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President Trump to visit hurricane damaged Florida Panhandle

President Trump to visit hurricane damaged Florida Panhandle

President Trump will hold his first 2020 Florida political rally since the 2018 elections on Wednesday, and he’s doing it in the Panhandle which was ravaged by Hurricane Michael. 

David Hutchinson rode out Hurricane Michael in his home in Port St. Joe Beach. Since that time, destruction has surrounded his home and the neighborhood has lost longtime residents.

“There’s been a bunch of people that’s moved out and haven’t returned,” said Hutchinson.

For miles around his home buildings were destroyed and debris still lines the streets and roadways.”Oh yea, there is going to be a generational change. It will be five plus years before it even starts to get back to normal,” said Hutchinson.

He knows President Trump is planning to visit Panama City Wednesday, but it’s not likely he will see the major damage in Port St. Joe Beach and the neighboring Mexico Beach where Hurricane Michael made landfall.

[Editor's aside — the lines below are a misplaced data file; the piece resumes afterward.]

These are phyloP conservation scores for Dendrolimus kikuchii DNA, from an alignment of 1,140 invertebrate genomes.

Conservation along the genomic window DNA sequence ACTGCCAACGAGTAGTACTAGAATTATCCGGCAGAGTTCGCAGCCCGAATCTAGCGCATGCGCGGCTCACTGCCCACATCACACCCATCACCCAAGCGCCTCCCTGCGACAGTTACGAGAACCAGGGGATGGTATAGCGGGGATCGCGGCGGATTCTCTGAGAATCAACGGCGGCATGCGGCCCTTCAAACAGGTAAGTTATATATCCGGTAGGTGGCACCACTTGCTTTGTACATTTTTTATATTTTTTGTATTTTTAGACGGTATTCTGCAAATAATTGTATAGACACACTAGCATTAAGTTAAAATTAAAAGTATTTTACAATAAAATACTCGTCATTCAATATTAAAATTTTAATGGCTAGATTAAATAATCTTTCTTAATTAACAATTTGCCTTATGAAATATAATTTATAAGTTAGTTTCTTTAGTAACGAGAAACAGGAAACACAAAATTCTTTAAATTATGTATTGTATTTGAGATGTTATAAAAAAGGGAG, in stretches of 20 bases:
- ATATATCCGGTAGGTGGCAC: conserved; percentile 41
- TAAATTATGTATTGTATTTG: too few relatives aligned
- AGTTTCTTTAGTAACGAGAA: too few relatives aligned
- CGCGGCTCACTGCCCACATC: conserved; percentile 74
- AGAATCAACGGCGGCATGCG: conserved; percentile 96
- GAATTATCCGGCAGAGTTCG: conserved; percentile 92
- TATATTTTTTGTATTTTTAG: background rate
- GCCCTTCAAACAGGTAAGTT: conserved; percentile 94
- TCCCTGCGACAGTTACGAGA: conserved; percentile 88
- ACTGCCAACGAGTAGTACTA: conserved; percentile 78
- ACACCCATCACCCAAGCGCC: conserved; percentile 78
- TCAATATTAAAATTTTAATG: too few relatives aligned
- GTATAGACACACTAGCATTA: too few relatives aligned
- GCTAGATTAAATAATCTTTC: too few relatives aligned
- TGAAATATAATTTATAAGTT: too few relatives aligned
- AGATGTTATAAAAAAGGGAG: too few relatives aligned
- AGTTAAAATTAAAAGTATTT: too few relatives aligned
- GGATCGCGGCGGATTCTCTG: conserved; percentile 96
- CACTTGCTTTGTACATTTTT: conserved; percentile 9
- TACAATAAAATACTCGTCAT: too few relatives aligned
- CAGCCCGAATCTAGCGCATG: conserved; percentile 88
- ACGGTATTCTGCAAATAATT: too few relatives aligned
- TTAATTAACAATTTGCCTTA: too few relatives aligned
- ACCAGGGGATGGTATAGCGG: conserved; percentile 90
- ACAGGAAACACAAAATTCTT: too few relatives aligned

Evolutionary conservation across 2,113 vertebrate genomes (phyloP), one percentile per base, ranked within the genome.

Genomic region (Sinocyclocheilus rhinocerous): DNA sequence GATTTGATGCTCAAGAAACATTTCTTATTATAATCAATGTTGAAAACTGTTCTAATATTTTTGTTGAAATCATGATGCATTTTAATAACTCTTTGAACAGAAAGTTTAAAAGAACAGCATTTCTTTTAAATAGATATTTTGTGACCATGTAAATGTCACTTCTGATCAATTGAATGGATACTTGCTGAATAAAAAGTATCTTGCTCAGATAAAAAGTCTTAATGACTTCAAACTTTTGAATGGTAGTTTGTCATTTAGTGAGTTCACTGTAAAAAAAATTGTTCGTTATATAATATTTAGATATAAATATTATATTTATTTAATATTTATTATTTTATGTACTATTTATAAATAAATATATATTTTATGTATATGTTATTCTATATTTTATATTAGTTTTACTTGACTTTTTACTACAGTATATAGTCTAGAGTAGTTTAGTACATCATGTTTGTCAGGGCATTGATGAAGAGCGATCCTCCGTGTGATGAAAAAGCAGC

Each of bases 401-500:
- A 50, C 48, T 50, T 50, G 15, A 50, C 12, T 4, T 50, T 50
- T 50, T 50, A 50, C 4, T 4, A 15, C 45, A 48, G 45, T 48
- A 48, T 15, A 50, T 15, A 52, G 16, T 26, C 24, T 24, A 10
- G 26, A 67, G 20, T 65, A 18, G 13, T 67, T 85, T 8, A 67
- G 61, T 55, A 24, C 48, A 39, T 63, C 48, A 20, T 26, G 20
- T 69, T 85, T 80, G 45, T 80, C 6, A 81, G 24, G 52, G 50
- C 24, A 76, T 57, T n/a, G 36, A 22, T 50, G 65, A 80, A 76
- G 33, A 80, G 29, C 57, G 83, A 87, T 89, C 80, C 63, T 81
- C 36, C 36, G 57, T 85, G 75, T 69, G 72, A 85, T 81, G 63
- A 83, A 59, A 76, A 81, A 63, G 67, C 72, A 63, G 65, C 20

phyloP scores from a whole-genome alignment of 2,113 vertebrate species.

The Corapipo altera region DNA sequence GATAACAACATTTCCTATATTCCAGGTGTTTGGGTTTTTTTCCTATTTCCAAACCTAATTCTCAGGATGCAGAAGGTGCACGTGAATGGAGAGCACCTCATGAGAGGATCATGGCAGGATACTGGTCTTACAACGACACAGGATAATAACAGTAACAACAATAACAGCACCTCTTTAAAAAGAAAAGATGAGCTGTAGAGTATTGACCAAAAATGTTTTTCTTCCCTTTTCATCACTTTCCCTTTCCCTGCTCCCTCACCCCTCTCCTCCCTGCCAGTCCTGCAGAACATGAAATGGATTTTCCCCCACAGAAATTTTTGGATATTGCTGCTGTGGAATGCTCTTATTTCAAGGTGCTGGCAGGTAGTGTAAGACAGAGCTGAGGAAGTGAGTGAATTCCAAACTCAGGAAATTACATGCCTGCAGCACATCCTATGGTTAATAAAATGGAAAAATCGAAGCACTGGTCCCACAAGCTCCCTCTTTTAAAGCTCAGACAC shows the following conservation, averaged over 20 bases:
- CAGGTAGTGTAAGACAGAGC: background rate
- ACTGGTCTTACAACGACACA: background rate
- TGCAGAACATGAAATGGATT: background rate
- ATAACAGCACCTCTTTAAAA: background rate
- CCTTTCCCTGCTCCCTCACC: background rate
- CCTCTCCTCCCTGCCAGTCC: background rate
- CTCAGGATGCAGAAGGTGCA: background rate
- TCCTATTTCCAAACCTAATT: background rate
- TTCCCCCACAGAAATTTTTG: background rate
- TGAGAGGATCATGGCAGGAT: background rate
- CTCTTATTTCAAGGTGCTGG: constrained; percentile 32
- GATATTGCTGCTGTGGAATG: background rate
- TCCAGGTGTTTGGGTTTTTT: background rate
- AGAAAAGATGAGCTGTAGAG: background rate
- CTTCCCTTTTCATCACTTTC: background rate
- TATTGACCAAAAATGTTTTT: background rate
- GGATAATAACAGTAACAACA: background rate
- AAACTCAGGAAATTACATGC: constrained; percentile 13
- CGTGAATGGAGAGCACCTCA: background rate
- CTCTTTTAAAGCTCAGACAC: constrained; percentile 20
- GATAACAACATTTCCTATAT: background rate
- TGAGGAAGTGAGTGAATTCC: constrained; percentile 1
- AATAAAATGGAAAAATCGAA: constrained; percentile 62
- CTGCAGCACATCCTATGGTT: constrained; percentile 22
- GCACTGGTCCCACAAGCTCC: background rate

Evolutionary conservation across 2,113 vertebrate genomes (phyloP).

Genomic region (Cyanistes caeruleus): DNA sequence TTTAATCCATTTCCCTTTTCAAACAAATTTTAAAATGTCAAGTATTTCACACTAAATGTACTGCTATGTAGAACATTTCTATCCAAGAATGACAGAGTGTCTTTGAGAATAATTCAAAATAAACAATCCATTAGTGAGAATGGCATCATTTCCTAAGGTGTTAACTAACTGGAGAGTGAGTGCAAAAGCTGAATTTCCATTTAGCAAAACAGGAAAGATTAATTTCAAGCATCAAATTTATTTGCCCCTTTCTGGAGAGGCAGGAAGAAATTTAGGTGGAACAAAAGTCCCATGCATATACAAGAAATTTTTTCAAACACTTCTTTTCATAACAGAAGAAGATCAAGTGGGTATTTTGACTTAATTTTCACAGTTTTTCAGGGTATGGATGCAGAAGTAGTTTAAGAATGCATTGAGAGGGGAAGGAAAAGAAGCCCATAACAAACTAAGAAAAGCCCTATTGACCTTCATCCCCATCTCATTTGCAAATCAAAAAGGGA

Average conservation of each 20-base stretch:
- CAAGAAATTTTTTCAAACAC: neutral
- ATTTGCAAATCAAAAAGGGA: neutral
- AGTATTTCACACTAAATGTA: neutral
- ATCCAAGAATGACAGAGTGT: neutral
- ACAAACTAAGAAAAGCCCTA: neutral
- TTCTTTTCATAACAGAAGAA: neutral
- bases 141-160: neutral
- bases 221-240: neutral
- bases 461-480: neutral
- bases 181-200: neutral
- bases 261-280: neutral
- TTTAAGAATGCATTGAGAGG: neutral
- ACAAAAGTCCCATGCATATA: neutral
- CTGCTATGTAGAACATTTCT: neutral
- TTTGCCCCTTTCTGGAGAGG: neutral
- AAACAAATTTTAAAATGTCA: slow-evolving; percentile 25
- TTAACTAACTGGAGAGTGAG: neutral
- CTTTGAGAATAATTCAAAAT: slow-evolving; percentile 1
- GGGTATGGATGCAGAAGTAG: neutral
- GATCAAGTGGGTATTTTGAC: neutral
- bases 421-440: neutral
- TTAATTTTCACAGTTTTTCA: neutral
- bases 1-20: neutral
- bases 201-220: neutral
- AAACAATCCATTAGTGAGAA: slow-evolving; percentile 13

Hutchinson says he hopes the President can appreciate how much help the area still needs.

“It’s still major destruction still. It’s been cleaned up and all to a degree, but there is a still a lot of help that’s needed as far as the federal assistance,” said Hutchinson.

A few miles away, Joanne Kennedy drove a golf cart past homes and condos that were destroyed by Hurricane Michael. Her own home suffered major damage. She evacuated just before the storm hit and returned to see the devastation.

“We got to my street and we found boats all down the street. Not in the yards, just all down the street. We got to our houses and they were standing and we thought at first oh, not too bad and then we walked in,” said Kennedy.

Inside her home, she found four feet of standing water. “The houses were just demolished inside. There was probably about ten feet of debris, trees, and cars in our yards,” said Kennedy.

She knows it’s unlikely President Trump will see her neighborhood, but she would like him to know that people here are still suffering.

“Storm hit in October and we thought we would be back in our home by Christmas. It’s now going on seven months and we’re one of the lucky ones, we’re probably looking at about two months. Most people are looking at a year to two more years,” said Kennedy. She believes the only hope is Federal assistance.

“The expense is so great there is no way our city can afford this, there’s just no way,” said Kennedy.

Copyright 2019 Nexstar Broadcasting, Inc. All rights reserved. This material may not be published, broadcast, rewritten, or redistributed.

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